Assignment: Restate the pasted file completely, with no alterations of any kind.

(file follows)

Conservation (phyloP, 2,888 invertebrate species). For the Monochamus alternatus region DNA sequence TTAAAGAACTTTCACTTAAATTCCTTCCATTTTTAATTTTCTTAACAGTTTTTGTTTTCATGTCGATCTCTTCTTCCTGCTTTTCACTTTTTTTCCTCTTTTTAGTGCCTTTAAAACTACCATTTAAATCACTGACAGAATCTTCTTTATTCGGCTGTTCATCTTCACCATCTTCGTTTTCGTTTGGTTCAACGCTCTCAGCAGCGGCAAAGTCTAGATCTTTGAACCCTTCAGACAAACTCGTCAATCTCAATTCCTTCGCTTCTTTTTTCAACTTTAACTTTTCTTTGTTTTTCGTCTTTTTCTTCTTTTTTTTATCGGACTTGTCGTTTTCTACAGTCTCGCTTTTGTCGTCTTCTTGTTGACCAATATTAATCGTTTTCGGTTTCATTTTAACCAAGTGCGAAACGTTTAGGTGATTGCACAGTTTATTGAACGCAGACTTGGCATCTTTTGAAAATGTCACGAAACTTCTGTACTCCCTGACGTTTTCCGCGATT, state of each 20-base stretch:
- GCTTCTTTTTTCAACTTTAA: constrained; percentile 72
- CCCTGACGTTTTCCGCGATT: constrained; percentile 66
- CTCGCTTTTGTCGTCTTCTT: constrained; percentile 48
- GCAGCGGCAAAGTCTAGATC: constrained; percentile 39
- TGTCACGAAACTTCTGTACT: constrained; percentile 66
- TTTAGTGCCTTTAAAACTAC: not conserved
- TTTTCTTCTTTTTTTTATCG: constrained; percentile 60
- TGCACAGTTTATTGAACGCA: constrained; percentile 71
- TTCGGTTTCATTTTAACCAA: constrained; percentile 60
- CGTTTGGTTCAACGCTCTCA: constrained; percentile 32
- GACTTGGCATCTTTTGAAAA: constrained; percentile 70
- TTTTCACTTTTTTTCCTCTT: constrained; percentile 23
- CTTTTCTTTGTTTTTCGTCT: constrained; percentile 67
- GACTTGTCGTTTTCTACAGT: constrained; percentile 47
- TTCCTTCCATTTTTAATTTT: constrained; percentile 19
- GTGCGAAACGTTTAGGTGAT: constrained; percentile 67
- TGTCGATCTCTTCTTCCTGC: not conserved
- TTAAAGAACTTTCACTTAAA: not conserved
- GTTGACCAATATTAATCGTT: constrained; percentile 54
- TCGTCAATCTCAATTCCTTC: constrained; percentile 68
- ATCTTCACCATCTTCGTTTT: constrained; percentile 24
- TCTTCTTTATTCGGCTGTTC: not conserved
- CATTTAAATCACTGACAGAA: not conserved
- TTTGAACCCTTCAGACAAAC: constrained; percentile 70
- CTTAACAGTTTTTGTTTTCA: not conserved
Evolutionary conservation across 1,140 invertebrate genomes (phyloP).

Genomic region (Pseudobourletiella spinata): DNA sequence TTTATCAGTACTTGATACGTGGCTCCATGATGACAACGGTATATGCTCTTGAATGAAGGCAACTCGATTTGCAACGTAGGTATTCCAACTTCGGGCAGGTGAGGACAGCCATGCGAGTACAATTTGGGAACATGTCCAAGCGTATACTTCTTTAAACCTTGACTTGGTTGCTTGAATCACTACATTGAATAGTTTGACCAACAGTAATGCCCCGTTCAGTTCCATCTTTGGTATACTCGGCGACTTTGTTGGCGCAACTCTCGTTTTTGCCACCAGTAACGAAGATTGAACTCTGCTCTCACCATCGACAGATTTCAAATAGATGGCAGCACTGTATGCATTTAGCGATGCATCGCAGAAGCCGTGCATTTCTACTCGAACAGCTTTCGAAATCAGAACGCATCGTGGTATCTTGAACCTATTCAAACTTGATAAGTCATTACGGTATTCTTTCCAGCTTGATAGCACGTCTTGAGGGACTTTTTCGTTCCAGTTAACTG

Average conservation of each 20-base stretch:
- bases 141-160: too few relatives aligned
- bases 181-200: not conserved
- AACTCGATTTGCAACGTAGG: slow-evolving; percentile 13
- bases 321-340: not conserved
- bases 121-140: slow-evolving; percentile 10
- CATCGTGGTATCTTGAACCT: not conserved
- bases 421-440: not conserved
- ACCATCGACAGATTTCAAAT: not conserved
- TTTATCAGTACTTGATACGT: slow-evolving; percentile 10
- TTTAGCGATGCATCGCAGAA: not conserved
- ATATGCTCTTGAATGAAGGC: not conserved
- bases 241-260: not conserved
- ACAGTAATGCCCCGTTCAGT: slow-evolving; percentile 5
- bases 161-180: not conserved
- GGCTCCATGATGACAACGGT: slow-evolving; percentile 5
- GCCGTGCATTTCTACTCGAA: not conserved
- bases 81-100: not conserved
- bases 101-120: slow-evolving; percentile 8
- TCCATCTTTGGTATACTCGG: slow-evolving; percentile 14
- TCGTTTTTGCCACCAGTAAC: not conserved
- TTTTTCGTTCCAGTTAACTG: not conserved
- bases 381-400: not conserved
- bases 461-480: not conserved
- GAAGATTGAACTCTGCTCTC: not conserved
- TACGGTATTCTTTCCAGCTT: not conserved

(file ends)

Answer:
Conservation (phyloP, 2,888 invertebrate species). For the Monochamus alternatus region DNA sequence TTAAAGAACTTTCACTTAAATTCCTTCCATTTTTAATTTTCTTAACAGTTTTTGTTTTCATGTCGATCTCTTCTTCCTGCTTTTCACTTTTTTTCCTCTTTTTAGTGCCTTTAAAACTACCATTTAAATCACTGACAGAATCTTCTTTATTCGGCTGTTCATCTTCACCATCTTCGTTTTCGTTTGGTTCAACGCTCTCAGCAGCGGCAAAGTCTAGATCTTTGAACCCTTCAGACAAACTCGTCAATCTCAATTCCTTCGCTTCTTTTTTCAACTTTAACTTTTCTTTGTTTTTCGTCTTTTTCTTCTTTTTTTTATCGGACTTGTCGTTTTCTACAGTCTCGCTTTTGTCGTCTTCTTGTTGACCAATATTAATCGTTTTCGGTTTCATTTTAACCAAGTGCGAAACGTTTAGGTGATTGCACAGTTTATTGAACGCAGACTTGGCATCTTTTGAAAATGTCACGAAACTTCTGTACTCCCTGACGTTTTCCGCGATT, state of each 20-base stretch:
- GCTTCTTTTTTCAACTTTAA: constrained; percentile 72
- CCCTGACGTTTTCCGCGATT: constrained; percentile 66
- CTCGCTTTTGTCGTCTTCTT: constrained; percentile 48
- GCAGCGGCAAAGTCTAGATC: constrained; percentile 39
- TGTCACGAAACTTCTGTACT: constrained; percentile 66
- TTTAGTGCCTTTAAAACTAC: not conserved
- TTTTCTTCTTTTTTTTATCG: constrained; percentile 60
- TGCACAGTTTATTGAACGCA: constrained; percentile 71
- TTCGGTTTCATTTTAACCAA: constrained; percentile 60
- CGTTTGGTTCAACGCTCTCA: constrained; percentile 32
- GACTTGGCATCTTTTGAAAA: constrained; percentile 70
- TTTTCACTTTTTTTCCTCTT: constrained; percentile 23
- CTTTTCTTTGTTTTTCGTCT: constrained; percentile 67
- GACTTGTCGTTTTCTACAGT: constrained; percentile 47
- TTCCTTCCATTTTTAATTTT: constrained; percentile 19
- GTGCGAAACGTTTAGGTGAT: constrained; percentile 67
- TGTCGATCTCTTCTTCCTGC: not conserved
- TTAAAGAACTTTCACTTAAA: not conserved
- GTTGACCAATATTAATCGTT: constrained; percentile 54
- TCGTCAATCTCAATTCCTTC: constrained; percentile 68
- ATCTTCACCATCTTCGTTTT: constrained; percentile 24
- TCTTCTTTATTCGGCTGTTC: not conserved
- CATTTAAATCACTGACAGAA: not conserved
- TTTGAACCCTTCAGACAAAC: constrained; percentile 70
- CTTAACAGTTTTTGTTTTCA: not conserved
Evolutionary conservation across 1,140 invertebrate genomes (phyloP).

Genomic region (Pseudobourletiella spinata): DNA sequence TTTATCAGTACTTGATACGTGGCTCCATGATGACAACGGTATATGCTCTTGAATGAAGGCAACTCGATTTGCAACGTAGGTATTCCAACTTCGGGCAGGTGAGGACAGCCATGCGAGTACAATTTGGGAACATGTCCAAGCGTATACTTCTTTAAACCTTGACTTGGTTGCTTGAATCACTACATTGAATAGTTTGACCAACAGTAATGCCCCGTTCAGTTCCATCTTTGGTATACTCGGCGACTTTGTTGGCGCAACTCTCGTTTTTGCCACCAGTAACGAAGATTGAACTCTGCTCTCACCATCGACAGATTTCAAATAGATGGCAGCACTGTATGCATTTAGCGATGCATCGCAGAAGCCGTGCATTTCTACTCGAACAGCTTTCGAAATCAGAACGCATCGTGGTATCTTGAACCTATTCAAACTTGATAAGTCATTACGGTATTCTTTCCAGCTTGATAGCACGTCTTGAGGGACTTTTTCGTTCCAGTTAACTG

Average conservation of each 20-base stretch:
- bases 141-160: too few relatives aligned
- bases 181-200: not conserved
- AACTCGATTTGCAACGTAGG: slow-evolving; percentile 13
- bases 321-340: not conserved
- bases 121-140: slow-evolving; percentile 10
- CATCGTGGTATCTTGAACCT: not conserved
- bases 421-440: not conserved
- ACCATCGACAGATTTCAAAT: not conserved
- TTTATCAGTACTTGATACGT: slow-evolving; percentile 10
- TTTAGCGATGCATCGCAGAA: not conserved
- ATATGCTCTTGAATGAAGGC: not conserved
- bases 241-260: not conserved
- ACAGTAATGCCCCGTTCAGT: slow-evolving; percentile 5
- bases 161-180: not conserved
- GGCTCCATGATGACAACGGT: slow-evolving; percentile 5
- GCCGTGCATTTCTACTCGAA: not conserved
- bases 81-100: not conserved
- bases 101-120: slow-evolving; percentile 8
- TCCATCTTTGGTATACTCGG: slow-evolving; percentile 14
- TCGTTTTTGCCACCAGTAAC: not conserved
- TTTTTCGTTCCAGTTAACTG: not conserved
- bases 381-400: not conserved
- bases 461-480: not conserved
- GAAGATTGAACTCTGCTCTC: not conserved
- TACGGTATTCTTTCCAGCTT: not conserved